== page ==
What makes it Caribbean? No idea. The earlier blend at least had passion fruit and citrus. I’ve noticed, by the way, that Teavana seems to change their blends pretty frequently and pretty much across the board. It seems to be more the exception than the rule that something with a particular name will have the same ingredients as those listed for that name several months ago.
It’s very pretty, per the usual texture/color combo for the chunky fruit blends. Its colors range from very dark purple/red to brown to medium red, with blue flashes that must be the cornflower petals. Strawberry is prominent in the smell of the dry blend, the rest being a rather generic fruit mix.
Steeped, it’s a beautiful deep reddish purple wine color, and there is hibiscus in the aroma. I’m starting to wonder if this is the Teavana answer to Tazo’s Passion, or The O Dor’s Je M’appelle Dorothee. Which is a little freaky when you consider the ingredients in all three of these are very different from each other; it gives you an idea of the dominating power hibiscus and rosehips have.
It’s definitely in that ballpark. Both the Tazo and the The O Dor tasted like unsweetened black cherry to me without sweetening and like unsweetened grape juice with sweetening. This sort of does as well, except that it’s more unsweetened strawberry mixed with cherry before sweetening (like that flavor you get from tasting dry kool aid concentrate to which sugar has been added) and strawberry mixed with grape after. And something about it isn’t as flavorful as the other two examples.
Each sip starts with a hit of flavor and ends with one, but in the middle it’s as though there’s a stretch where everything got diluted just for a few seconds (maybe they should have called it Rose Mary Woods). It isn’t too tart to drink, but it has a little pucker to it and I prefer it sweetened up a bit.
Not my favorite, but certainly drinkable. I’d like to try it back to back with Passion and see what that’s like.
Another of my “starter” group that I get to wave goodbye to. Not at all sorry to see this one go. Looking back on my previous note, I see I had convinced myself I’d been able to improve it some. Now I’m wondering whether it wasn’t that I was just better prepared for the assault to my taste buds.
This was the first vanilla tea I tried. In a way, it was probably good that it was the first because it set the bar really low. In retrospect, I now understand just how low as I’ve since had really, really excellent vanilla flavored tea.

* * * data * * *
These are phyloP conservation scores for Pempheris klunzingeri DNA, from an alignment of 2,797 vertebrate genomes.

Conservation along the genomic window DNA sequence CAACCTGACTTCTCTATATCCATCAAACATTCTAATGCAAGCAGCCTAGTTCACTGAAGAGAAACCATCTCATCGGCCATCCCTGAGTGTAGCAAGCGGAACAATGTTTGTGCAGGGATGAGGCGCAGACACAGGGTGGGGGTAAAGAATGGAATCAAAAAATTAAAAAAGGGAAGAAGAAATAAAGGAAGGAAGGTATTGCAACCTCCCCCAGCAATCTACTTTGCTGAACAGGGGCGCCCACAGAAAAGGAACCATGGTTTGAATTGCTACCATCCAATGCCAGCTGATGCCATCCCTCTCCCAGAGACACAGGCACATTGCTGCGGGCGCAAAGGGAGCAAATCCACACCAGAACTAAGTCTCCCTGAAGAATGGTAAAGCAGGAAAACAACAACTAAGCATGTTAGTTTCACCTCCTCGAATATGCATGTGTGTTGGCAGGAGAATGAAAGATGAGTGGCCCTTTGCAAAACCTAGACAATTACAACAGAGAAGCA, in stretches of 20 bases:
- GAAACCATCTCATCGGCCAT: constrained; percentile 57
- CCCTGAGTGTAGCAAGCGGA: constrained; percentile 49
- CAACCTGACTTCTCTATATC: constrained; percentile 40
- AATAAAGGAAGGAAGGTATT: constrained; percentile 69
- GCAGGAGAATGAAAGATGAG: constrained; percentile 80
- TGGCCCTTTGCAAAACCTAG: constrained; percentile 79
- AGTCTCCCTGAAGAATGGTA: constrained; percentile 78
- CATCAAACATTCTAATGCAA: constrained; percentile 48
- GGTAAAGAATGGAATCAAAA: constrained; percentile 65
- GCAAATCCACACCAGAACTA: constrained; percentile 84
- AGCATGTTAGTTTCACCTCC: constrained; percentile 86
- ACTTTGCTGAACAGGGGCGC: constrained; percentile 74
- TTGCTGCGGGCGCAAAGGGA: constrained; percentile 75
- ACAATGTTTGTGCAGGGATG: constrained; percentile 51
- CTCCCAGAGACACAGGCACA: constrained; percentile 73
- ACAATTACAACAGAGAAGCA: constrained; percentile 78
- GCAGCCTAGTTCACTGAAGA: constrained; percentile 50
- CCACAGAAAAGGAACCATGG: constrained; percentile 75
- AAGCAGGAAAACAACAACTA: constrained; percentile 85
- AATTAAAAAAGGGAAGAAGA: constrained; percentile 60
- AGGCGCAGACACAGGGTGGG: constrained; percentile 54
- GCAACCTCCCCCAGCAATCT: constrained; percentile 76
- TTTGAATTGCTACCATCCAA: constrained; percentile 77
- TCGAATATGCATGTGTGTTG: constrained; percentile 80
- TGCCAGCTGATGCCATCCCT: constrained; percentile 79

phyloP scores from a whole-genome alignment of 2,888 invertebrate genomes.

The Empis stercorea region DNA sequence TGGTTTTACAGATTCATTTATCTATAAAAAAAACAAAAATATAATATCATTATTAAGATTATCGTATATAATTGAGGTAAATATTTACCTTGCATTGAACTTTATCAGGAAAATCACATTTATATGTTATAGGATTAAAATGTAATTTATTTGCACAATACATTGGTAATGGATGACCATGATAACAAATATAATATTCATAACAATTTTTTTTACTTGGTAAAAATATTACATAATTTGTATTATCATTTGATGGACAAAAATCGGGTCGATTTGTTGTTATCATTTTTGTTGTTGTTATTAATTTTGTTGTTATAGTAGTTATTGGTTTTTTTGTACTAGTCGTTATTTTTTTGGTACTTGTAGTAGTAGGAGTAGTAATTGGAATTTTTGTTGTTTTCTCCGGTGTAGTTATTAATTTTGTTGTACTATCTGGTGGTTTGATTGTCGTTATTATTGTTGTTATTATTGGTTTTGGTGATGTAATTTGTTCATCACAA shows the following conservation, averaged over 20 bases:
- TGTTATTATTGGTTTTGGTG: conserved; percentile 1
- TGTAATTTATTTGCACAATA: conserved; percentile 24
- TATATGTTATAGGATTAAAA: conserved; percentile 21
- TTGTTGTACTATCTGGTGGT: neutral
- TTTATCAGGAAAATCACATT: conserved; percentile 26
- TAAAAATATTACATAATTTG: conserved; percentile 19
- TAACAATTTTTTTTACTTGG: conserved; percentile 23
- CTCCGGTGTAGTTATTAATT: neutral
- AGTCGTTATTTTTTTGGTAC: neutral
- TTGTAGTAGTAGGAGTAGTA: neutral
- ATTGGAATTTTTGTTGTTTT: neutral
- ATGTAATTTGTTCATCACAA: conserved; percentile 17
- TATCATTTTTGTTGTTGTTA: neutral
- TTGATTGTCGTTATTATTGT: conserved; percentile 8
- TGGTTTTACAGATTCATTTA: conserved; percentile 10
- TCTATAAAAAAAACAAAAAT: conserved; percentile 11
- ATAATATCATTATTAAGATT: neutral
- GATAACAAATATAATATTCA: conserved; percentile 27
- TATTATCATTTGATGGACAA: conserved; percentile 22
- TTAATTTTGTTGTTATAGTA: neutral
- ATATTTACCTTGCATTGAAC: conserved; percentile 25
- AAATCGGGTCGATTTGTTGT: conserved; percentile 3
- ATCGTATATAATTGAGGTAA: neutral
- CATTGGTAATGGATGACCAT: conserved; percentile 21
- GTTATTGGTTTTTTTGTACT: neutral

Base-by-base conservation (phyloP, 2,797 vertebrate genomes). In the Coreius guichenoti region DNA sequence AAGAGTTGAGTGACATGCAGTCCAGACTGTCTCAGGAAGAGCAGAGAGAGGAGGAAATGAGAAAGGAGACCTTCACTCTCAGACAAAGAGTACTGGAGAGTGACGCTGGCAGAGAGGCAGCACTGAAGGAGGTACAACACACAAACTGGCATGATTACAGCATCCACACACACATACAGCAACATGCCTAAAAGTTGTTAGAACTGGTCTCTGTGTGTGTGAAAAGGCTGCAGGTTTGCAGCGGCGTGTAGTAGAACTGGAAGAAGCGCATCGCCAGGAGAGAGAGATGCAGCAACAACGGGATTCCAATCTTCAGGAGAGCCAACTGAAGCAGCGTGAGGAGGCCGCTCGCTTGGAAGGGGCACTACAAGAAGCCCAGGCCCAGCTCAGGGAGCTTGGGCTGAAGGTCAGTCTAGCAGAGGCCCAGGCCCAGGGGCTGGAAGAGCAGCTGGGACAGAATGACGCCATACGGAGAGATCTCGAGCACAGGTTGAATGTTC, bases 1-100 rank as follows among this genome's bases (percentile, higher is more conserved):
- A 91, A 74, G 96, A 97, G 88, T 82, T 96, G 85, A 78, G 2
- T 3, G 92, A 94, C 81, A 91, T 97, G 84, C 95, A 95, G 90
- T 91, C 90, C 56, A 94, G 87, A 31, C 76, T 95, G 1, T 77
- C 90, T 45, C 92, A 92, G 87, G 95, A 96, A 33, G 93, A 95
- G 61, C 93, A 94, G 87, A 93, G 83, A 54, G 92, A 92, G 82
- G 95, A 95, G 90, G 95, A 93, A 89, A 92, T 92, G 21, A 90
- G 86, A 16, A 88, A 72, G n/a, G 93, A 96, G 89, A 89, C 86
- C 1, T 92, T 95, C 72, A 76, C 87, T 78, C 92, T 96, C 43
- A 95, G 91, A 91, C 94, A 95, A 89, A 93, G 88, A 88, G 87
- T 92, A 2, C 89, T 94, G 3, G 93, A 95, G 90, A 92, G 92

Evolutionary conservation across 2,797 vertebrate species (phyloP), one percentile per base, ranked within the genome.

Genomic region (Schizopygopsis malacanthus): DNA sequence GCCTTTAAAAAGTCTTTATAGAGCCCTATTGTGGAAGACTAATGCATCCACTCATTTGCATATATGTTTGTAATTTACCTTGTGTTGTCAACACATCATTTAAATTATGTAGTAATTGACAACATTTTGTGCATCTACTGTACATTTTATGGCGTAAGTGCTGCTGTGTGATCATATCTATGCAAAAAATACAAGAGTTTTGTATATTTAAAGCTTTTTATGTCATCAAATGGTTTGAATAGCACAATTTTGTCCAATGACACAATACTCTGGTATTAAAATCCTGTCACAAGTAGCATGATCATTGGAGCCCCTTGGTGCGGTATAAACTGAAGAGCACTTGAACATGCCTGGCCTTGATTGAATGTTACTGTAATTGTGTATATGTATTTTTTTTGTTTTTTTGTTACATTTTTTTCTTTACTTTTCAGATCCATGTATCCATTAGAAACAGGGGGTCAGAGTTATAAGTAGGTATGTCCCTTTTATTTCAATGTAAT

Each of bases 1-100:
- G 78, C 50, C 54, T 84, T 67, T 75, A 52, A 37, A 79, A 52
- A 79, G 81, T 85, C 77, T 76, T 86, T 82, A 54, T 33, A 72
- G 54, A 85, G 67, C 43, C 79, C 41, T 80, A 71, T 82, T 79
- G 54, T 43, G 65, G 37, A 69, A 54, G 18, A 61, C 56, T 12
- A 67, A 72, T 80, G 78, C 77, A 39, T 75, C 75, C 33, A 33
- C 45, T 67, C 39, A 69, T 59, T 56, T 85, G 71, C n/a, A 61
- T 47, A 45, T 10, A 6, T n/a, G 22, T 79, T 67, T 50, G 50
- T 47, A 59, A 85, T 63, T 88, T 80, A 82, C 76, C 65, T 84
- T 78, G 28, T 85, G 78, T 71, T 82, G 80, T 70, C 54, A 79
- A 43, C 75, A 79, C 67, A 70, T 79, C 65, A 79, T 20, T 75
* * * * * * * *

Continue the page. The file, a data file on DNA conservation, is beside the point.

So as I take my leave, knowing what I know now about just how good vanilla flavoring in a tea can be, I must dock some points.
Had the end of the sample tonight and it wasn’t nearly as good as the first time around. I think mainly because there was a lot of dusty stuff the closer to the end of the packet I got and I’m guessing the orange flavoring sifted down to the bottom of the sample some. It was a lot stronger and not as pleasant this time. A fair amount of the dust escaped the Breville. I went through two infusions but had no desire to do more.
I’m torn because on the one hand, I remember being so pleasantly surprised the first time around that this didn’t come near sucking. But this time it was pretty disappointing. I wasn’t planning to order more anyway, but I’m glad I found out about its darker side.
Knocking it down a few points, but I don’t feel it’s fair to rap it too hard since it was obviously a problem mostly caused by the dregs of the leaf.
My first taste of this, made in the Breville.
The dry leaves have a rich, dark smell and I’m thinking “coffee substitute.” Good. Pretty, clear, red-tinged liquor, reminds me of the color of the GM Sinharaja. I definitely get the Assam in the aroma, but it’s fairly mild under the influence of the Ceylon. Once you get past the strength and pungency of the Assam, there’s a malty sweetness.
It tastes pretty much like it smells, with one pretty significant difference. It’s smoother than I would have expected based on the aroma. There’s some briskness and bite right at the beginning and again at the end, but in between it has no sharp edges. It sweetens up on the tongue in the minute or so after sipping leaving a mildly sweet aftertaste. It’s not sugary, but it is tasty. I’d call it medium-bodied.
There’s not a lot of what I think of as depth to the flavor, but I’m not sure it’s necessary that every breakfast blend be deep. Sometimes you’re having an omlette or a Belgian waffle, and sometimes you’re having cold cereal or toast. Seems like having the ability to mix and match is a good thing.
Although I’ve been resisting additives I am tempted to try this with milk, or maybe milk and sweetener next time.